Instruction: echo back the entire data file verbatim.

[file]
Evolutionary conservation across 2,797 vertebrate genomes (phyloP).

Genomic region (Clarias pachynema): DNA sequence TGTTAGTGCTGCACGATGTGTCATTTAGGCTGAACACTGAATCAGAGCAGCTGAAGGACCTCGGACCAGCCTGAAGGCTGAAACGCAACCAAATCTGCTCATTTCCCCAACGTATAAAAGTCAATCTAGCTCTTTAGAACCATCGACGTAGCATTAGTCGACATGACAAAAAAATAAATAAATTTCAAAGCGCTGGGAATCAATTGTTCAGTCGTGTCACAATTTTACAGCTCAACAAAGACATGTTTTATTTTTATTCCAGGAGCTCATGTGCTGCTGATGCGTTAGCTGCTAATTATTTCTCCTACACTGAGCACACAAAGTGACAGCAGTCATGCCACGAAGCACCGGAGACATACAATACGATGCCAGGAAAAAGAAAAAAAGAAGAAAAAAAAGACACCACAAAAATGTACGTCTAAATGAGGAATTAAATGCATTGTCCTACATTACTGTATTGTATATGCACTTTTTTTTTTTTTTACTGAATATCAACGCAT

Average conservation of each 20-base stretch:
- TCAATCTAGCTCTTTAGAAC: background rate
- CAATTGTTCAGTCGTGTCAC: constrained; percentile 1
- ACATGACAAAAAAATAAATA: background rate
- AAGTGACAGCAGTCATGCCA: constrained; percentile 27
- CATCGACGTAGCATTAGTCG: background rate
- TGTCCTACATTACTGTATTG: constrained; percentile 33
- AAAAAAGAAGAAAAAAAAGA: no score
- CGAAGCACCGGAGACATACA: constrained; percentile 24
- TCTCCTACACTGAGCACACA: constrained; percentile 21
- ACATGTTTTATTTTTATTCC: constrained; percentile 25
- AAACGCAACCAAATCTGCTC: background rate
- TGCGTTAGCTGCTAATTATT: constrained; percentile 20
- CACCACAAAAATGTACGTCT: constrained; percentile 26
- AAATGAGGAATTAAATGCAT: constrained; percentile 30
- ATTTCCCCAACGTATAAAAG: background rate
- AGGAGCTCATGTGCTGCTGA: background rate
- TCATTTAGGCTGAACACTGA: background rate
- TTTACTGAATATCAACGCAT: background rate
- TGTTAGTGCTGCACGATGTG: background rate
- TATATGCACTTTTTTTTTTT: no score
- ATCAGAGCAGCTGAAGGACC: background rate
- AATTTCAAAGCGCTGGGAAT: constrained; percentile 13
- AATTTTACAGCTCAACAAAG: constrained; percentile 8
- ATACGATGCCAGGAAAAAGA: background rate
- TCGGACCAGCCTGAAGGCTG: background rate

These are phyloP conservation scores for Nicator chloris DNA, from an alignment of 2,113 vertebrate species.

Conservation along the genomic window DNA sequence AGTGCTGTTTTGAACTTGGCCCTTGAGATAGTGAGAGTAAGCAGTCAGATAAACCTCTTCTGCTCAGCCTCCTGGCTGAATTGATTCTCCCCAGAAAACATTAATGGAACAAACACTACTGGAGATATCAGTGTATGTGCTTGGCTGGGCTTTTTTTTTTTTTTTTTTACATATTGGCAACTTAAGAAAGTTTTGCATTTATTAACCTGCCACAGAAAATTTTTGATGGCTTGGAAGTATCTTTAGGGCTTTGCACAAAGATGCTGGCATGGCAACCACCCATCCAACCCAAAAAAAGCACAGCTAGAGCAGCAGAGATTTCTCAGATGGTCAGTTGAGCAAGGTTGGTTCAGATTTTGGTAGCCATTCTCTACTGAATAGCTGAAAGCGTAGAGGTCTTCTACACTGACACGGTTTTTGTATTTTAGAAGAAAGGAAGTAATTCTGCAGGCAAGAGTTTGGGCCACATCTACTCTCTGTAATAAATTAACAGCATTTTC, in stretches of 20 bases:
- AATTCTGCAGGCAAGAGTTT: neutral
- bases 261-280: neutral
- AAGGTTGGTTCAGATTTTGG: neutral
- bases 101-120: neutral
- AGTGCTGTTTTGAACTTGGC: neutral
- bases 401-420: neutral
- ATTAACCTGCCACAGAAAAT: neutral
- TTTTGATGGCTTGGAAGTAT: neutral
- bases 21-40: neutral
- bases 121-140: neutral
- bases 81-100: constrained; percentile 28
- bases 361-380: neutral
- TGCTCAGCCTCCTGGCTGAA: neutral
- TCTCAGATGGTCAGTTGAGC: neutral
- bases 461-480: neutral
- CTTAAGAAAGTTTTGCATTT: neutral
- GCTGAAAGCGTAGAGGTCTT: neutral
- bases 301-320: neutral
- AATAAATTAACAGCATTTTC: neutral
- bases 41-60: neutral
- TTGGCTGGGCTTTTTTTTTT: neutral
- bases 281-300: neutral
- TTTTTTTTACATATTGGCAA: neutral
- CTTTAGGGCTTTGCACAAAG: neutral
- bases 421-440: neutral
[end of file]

Evolutionary conservation across 2,797 vertebrate genomes (phyloP).

Genomic region (Clarias pachynema): DNA sequence TGTTAGTGCTGCACGATGTGTCATTTAGGCTGAACACTGAATCAGAGCAGCTGAAGGACCTCGGACCAGCCTGAAGGCTGAAACGCAACCAAATCTGCTCATTTCCCCAACGTATAAAAGTCAATCTAGCTCTTTAGAACCATCGACGTAGCATTAGTCGACATGACAAAAAAATAAATAAATTTCAAAGCGCTGGGAATCAATTGTTCAGTCGTGTCACAATTTTACAGCTCAACAAAGACATGTTTTATTTTTATTCCAGGAGCTCATGTGCTGCTGATGCGTTAGCTGCTAATTATTTCTCCTACACTGAGCACACAAAGTGACAGCAGTCATGCCACGAAGCACCGGAGACATACAATACGATGCCAGGAAAAAGAAAAAAAGAAGAAAAAAAAGACACCACAAAAATGTACGTCTAAATGAGGAATTAAATGCATTGTCCTACATTACTGTATTGTATATGCACTTTTTTTTTTTTTTACTGAATATCAACGCAT

Average conservation of each 20-base stretch:
- TCAATCTAGCTCTTTAGAAC: background rate
- CAATTGTTCAGTCGTGTCAC: constrained; percentile 1
- ACATGACAAAAAAATAAATA: background rate
- AAGTGACAGCAGTCATGCCA: constrained; percentile 27
- CATCGACGTAGCATTAGTCG: background rate
- TGTCCTACATTACTGTATTG: constrained; percentile 33
- AAAAAAGAAGAAAAAAAAGA: no score
- CGAAGCACCGGAGACATACA: constrained; percentile 24
- TCTCCTACACTGAGCACACA: constrained; percentile 21
- ACATGTTTTATTTTTATTCC: constrained; percentile 25
- AAACGCAACCAAATCTGCTC: background rate
- TGCGTTAGCTGCTAATTATT: constrained; percentile 20
- CACCACAAAAATGTACGTCT: constrained; percentile 26
- AAATGAGGAATTAAATGCAT: constrained; percentile 30
- ATTTCCCCAACGTATAAAAG: background rate
- AGGAGCTCATGTGCTGCTGA: background rate
- TCATTTAGGCTGAACACTGA: background rate
- TTTACTGAATATCAACGCAT: background rate
- TGTTAGTGCTGCACGATGTG: background rate
- TATATGCACTTTTTTTTTTT: no score
- ATCAGAGCAGCTGAAGGACC: background rate
- AATTTCAAAGCGCTGGGAAT: constrained; percentile 13
- AATTTTACAGCTCAACAAAG: constrained; percentile 8
- ATACGATGCCAGGAAAAAGA: background rate
- TCGGACCAGCCTGAAGGCTG: background rate

These are phyloP conservation scores for Nicator chloris DNA, from an alignment of 2,113 vertebrate species.

Conservation along the genomic window DNA sequence AGTGCTGTTTTGAACTTGGCCCTTGAGATAGTGAGAGTAAGCAGTCAGATAAACCTCTTCTGCTCAGCCTCCTGGCTGAATTGATTCTCCCCAGAAAACATTAATGGAACAAACACTACTGGAGATATCAGTGTATGTGCTTGGCTGGGCTTTTTTTTTTTTTTTTTTACATATTGGCAACTTAAGAAAGTTTTGCATTTATTAACCTGCCACAGAAAATTTTTGATGGCTTGGAAGTATCTTTAGGGCTTTGCACAAAGATGCTGGCATGGCAACCACCCATCCAACCCAAAAAAAGCACAGCTAGAGCAGCAGAGATTTCTCAGATGGTCAGTTGAGCAAGGTTGGTTCAGATTTTGGTAGCCATTCTCTACTGAATAGCTGAAAGCGTAGAGGTCTTCTACACTGACACGGTTTTTGTATTTTAGAAGAAAGGAAGTAATTCTGCAGGCAAGAGTTTGGGCCACATCTACTCTCTGTAATAAATTAACAGCATTTTC, in stretches of 20 bases:
- AATTCTGCAGGCAAGAGTTT: neutral
- bases 261-280: neutral
- AAGGTTGGTTCAGATTTTGG: neutral
- bases 101-120: neutral
- AGTGCTGTTTTGAACTTGGC: neutral
- bases 401-420: neutral
- ATTAACCTGCCACAGAAAAT: neutral
- TTTTGATGGCTTGGAAGTAT: neutral
- bases 21-40: neutral
- bases 121-140: neutral
- bases 81-100: constrained; percentile 28
- bases 361-380: neutral
- TGCTCAGCCTCCTGGCTGAA: neutral
- TCTCAGATGGTCAGTTGAGC: neutral
- bases 461-480: neutral
- CTTAAGAAAGTTTTGCATTT: neutral
- GCTGAAAGCGTAGAGGTCTT: neutral
- bases 301-320: neutral
- AATAAATTAACAGCATTTTC: neutral
- bases 41-60: neutral
- TTGGCTGGGCTTTTTTTTTT: neutral
- bases 281-300: neutral
- TTTTTTTTACATATTGGCAA: neutral
- CTTTAGGGCTTTGCACAAAG: neutral
- bases 421-440: neutral